“We are on a mission to make the guest’s resort experience as easy and as frictionless as possible. Whereas traditional providers in the market have come at this purely from a guest communication perspective, our background in resorts has allowed us to combine this basic requirement with the streamlining of operational processes. The result is truly a resort wide solution that removes the need for countless different systems to be deployed.
Eleanor allows resorts to deliver consistent, superior service levels to guests across all stages of their journey with contactless features helping to alleviate sensitive touch-points in the post pandemic period. More than 30 properties in the Maldives use our Eleanor platform to help butlers and guest services elevate the guest experience. These properties are seeing an increase in incremental revenue by over 30% and operational efficiencies of 600+ man hours per month. We are also beginning to roll out the platform in some Caribbean properties!”
Eleanor is making waves in the hospitality industry by pushing the conventional limits of what a resort guest app can achieve through its unique ability to facilitate direct bookings for services and activities. The traditional ‘request to book’ feature that is common amongst almost all other hotel apps is removed by a power booking and operational platform sitting at the heart of the solution that covers all the resorts’ departments. It’s this module which realises enormous operational benefits and insights for the resort.
“We, at Eleanor, are humbled and honoured that our clients have provided such positive reviews. Feedback from our clients, partners and hoteliers are incredibly valuable for us and we will continue to improve our offering and services”, said Caple.
To celebrate this success, Eleanor is currently offering resorts a free one month trial, together with free setup and training and discounted monthly fees.
Eleanor, founded in 2018 and has its headquarters in the United Kingdom. Created from over 15 years of hands-on expertise, Eleanor allows resorts to deliver consistent, superior service levels to its guests across all stages of their journey with contactless features helping to alleviate sensitive touch-points in the post pandemic period. Eleanor also helps to unlock operational efficiencies and boost incremental revenue and guest loyalty.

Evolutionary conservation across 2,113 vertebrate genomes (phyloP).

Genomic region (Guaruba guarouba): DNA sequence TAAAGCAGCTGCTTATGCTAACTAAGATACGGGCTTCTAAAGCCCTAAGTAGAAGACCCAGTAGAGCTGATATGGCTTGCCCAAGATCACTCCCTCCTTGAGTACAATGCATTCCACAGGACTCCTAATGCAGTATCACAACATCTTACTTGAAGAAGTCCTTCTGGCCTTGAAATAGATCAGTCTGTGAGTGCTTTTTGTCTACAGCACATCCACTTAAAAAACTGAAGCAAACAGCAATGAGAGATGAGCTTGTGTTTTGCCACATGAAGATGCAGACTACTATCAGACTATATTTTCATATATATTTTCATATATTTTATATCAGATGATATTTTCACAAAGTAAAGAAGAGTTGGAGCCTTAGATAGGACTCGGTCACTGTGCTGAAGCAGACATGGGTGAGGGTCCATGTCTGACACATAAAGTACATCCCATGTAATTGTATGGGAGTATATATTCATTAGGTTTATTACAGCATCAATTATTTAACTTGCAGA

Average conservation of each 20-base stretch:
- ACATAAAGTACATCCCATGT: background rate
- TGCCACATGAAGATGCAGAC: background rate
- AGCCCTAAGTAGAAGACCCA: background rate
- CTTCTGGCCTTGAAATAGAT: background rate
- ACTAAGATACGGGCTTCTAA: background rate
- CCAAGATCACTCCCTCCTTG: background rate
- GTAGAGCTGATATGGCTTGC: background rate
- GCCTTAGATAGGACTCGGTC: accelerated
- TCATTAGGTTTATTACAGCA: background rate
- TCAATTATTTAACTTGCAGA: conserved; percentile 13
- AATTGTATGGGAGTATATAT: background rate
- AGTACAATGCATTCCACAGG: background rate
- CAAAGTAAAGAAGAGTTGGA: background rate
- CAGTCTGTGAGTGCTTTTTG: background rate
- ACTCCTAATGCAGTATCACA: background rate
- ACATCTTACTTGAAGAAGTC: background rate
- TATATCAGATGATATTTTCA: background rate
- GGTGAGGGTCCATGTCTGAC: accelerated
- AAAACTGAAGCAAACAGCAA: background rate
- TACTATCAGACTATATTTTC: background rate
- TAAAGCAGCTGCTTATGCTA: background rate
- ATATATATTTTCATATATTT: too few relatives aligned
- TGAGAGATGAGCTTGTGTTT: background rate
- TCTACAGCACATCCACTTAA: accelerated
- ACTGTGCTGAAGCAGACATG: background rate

Hotel Tech Report’s Best Concierge Software 2022 Runner Up, reviewed as a preferred and reliable hotel software product by the global hotelier community.
For more information, visit www.eleanorapp.com.
Emirates’ recruiters scour the world for cabin crew talent with 30 city stops
Emirates, the world’s most global airline, is seeking talented people with a passion for service to join its award-winning cabin crew team.
As air travel returns with a vengeance, the airline’s recruiters are busy meeting and hiring candidates in 30 cities from now until the end of June. In this latest drive, Emirates’ teams will travel from Australia to the UK, and dozens of European cities in between, as well as Cairo, Algiers, Tunis and Bahrain.
Abdulaziz Al Ali, Emirates Group’s Executive Vice President for Human Resources said: “There’s no more exciting airline than Emirates for anyone interested in a flying career, and we’ve received tremendous interest since we began our recruitment drive for cabin crew in November.”
“While parts of the application process are done online, we always make the effort to meet our candidates in person whenever we can, and that is why our Talent Acquisition team is doing a whirlwind 30-city tour over the next 6 weeks to assess prospective candidates.”
Emirates’ truly global cabin crew team represent 160 nationalities, reflecting its customer mix and international operations in over 130 cities on six continents.
All Emirates crew are based in the exciting cosmopolitan city of Dubai, with company-provided accommodation, tax-free salary and more benefits.
Interested candidates can read more about the Emirates cabin crew role, and apply online at: https://www.emiratesgroupcareers.com/cabin-crew/